Note:  Do not rely on this information. It is very old.


Attorney, one put in the place or turn of another, or charged with management of his affairs at law. By the Judicature Act, 1873, the expression "attorney" in the sense of the person representing another in an action is abolished, and the title "solicitor" substituted. Attorneys are not admitted to practise in courts, or to transact legal business for another, until they have been examined, licensed, and sworn by the proper tribunal. It is necessary that they shall have been articled to some practising solicitor in England or Wales, and shall have served for five years, with a reduction of the period of service in certain cases of university students. The final examination is conducted by the Incorporated Law Society.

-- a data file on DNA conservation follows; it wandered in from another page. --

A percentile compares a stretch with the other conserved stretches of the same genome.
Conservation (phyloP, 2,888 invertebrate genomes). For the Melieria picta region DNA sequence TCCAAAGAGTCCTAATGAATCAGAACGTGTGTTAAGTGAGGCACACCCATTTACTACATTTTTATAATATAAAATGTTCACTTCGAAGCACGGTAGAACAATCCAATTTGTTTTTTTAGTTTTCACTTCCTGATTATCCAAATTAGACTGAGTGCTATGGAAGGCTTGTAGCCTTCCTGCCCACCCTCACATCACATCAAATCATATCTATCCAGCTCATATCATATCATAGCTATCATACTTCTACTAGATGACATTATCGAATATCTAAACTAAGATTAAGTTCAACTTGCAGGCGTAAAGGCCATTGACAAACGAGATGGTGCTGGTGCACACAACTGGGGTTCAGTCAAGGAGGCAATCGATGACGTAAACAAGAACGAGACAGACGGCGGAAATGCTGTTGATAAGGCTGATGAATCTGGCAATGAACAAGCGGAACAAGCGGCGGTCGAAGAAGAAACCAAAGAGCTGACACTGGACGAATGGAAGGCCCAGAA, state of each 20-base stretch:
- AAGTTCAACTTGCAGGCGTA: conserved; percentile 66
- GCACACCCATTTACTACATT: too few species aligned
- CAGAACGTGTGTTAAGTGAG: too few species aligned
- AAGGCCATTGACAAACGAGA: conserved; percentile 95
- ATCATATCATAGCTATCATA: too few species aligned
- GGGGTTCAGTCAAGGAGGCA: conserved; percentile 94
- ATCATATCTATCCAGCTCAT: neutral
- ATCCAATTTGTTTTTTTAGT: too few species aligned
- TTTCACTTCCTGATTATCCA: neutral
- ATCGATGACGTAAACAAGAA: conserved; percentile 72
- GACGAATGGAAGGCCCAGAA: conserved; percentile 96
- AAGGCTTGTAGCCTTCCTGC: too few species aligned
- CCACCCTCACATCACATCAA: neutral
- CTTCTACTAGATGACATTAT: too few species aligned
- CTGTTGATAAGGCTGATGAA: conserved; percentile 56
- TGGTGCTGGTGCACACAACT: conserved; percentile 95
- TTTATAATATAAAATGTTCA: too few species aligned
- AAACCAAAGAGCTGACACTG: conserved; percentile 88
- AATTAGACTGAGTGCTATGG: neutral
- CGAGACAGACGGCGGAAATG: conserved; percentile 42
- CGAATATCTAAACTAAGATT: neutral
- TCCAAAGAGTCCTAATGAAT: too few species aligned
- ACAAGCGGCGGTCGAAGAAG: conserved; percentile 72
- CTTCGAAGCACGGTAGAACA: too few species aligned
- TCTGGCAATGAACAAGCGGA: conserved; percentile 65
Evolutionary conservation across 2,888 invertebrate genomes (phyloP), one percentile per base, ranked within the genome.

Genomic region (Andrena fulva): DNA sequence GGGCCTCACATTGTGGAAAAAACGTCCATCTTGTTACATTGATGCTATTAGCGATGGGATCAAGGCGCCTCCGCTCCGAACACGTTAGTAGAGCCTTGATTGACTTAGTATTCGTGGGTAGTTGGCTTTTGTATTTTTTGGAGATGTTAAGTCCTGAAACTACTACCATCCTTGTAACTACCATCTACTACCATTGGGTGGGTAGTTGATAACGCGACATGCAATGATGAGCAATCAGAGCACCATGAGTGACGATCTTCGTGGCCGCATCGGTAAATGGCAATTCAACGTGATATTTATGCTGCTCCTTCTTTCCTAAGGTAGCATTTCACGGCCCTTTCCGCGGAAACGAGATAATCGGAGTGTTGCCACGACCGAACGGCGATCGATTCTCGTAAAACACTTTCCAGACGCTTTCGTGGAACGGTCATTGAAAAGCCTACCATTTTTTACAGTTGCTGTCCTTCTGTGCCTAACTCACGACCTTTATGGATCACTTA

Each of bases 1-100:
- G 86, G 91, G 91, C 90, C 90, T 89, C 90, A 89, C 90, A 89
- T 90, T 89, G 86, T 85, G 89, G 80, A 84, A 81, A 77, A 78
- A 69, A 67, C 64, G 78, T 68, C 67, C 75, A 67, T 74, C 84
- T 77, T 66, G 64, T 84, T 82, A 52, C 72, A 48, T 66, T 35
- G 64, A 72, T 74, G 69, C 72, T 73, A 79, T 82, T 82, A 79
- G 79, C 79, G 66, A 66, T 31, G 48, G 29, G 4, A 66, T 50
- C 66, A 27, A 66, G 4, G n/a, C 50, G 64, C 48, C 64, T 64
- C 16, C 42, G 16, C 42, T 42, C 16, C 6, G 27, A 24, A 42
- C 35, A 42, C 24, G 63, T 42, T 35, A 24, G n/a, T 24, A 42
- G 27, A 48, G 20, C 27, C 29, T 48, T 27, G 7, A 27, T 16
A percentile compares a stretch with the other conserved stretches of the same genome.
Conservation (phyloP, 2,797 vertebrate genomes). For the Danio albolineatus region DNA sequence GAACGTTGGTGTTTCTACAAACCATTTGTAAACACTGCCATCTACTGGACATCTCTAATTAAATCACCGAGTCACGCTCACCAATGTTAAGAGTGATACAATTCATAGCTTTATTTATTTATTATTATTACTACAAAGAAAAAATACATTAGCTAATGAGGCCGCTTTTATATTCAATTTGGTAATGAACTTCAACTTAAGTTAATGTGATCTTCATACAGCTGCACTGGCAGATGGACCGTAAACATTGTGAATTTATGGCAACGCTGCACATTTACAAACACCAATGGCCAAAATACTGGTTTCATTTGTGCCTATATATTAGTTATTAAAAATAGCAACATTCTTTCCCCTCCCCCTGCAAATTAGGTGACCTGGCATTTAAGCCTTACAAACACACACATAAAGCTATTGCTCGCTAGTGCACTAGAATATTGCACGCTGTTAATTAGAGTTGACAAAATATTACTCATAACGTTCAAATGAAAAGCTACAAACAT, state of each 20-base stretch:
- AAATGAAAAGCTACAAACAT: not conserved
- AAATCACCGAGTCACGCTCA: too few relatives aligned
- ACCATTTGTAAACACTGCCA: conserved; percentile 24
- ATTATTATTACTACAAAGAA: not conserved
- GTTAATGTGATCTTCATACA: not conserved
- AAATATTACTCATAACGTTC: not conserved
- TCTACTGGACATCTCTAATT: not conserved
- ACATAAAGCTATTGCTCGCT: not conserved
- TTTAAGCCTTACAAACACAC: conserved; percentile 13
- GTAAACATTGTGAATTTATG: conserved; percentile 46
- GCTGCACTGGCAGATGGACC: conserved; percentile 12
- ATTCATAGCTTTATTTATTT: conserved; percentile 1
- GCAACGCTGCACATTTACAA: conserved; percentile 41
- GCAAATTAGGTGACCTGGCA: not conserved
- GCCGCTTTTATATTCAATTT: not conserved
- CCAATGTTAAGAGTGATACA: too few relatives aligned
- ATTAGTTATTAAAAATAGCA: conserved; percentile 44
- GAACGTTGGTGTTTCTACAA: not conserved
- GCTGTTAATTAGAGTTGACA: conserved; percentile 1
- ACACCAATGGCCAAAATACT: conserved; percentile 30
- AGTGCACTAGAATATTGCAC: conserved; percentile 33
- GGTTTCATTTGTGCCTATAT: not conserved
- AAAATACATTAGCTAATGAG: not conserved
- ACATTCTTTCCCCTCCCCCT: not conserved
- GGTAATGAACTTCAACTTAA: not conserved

A technical sense in which the word "attorney" is used is the character of a person named in a legal document empowering him to act for another, to receive debts, to manage estates, or perform analogous duties.

Solicitors are under stringent rules and regulations in conducting their practice. In the United States the term attorney-at-law is retained, and includes the various offices known in England and Scotland as advocate, barrister, counsellor-at-law, lawyer, proctor, and solicitor.